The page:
Dances in primitive societies filled similar goals, allowing a few to "show off" their talents, but without actual competition or hard feelings.
Creating narrative has also been, throughout history, a primary means of bringing a community together. Individuals who have heard the same stories from their parents have a natural affinity that encourages cooperation and joint achievement. Even nomadic people have vibrant histories, because they provide a sense of belonging.
Telling our own stories, whether as history, biography, fiction or poetry, preserves our heritage and allows individuals all across Canada to identify with each other, understand what it means to live on an isolated native reserve, the urban core of Montreal, a vast Alberta ranch, the coast of Newfoundland, or a quiet small town in southern Ontario.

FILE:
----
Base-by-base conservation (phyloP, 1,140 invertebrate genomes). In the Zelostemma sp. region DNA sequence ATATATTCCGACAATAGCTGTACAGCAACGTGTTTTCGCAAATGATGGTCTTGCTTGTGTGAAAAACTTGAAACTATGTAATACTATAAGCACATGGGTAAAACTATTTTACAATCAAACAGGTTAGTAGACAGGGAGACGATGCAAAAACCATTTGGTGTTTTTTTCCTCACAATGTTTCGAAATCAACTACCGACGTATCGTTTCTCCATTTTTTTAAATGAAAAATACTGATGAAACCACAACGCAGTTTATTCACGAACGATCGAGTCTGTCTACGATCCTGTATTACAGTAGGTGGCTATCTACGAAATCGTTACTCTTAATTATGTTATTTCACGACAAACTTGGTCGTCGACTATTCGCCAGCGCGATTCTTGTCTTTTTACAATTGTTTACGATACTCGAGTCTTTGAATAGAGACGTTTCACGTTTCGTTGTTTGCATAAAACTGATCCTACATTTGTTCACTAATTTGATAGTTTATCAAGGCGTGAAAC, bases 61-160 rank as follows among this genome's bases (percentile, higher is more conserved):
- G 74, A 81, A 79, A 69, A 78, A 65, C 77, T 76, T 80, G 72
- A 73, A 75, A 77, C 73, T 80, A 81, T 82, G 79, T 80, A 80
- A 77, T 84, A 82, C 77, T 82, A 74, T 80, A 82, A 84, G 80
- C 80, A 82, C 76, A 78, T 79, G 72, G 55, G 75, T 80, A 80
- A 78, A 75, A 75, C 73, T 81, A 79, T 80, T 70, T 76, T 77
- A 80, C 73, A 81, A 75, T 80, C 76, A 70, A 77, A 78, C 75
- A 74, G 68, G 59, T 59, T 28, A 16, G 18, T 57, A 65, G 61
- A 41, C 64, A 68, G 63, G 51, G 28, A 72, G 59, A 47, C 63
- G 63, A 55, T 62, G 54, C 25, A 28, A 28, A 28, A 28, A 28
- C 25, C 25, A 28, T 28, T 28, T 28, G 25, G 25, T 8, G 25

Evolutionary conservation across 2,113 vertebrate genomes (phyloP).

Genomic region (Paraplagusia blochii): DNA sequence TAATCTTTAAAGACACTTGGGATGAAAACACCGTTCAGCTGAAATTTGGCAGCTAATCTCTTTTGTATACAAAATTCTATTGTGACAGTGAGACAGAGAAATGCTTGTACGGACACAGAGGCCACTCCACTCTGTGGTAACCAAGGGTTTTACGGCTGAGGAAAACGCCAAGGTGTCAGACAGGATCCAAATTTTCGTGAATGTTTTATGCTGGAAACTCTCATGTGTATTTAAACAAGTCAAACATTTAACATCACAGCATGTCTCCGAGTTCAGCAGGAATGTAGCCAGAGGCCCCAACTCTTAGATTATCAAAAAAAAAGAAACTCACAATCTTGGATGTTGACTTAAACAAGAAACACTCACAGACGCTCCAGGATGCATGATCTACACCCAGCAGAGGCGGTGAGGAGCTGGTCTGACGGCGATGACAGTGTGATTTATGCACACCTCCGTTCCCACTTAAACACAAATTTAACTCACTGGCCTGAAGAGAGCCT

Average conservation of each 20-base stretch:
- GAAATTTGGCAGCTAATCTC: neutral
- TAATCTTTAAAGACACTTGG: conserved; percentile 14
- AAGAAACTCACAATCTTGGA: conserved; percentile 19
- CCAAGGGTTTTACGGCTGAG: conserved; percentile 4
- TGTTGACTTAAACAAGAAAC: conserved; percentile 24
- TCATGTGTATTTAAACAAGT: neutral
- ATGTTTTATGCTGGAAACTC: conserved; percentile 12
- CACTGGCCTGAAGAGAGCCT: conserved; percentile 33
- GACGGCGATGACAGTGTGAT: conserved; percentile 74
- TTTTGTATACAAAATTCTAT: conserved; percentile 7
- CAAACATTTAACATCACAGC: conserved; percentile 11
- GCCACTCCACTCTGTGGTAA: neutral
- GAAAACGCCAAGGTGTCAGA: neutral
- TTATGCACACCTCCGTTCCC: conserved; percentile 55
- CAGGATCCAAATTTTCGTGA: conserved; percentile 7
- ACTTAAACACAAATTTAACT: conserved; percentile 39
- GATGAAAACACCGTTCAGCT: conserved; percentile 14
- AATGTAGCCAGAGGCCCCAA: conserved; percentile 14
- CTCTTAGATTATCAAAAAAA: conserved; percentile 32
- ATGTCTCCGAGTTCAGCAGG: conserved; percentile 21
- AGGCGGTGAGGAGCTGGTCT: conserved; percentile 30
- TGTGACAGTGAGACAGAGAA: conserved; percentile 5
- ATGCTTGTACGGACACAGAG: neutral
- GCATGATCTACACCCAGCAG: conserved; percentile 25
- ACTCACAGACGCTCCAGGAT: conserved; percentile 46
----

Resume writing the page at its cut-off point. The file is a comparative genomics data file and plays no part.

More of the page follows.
Shared stories, often in the form of myth or religious text, began the earliest informal education of youth. All religions have used some combination of the written word, visual arts, music, dance and theatre to teach moral and ethical principles.
Stained glass windows and other visual depictions of the lives of the saints helped illiterate churchgoers recall stories from the Bible, and in the Catholic Church, the "Stations of the Cross" were visual reminders of which prayers to say in which order.
Visual expression may appear to have less direct effect on human survival. But the urge to enhance one's existence by adding color or design may be a means by which we order our lives. The need to visualize one's experience appears to be a basic and essential instinct.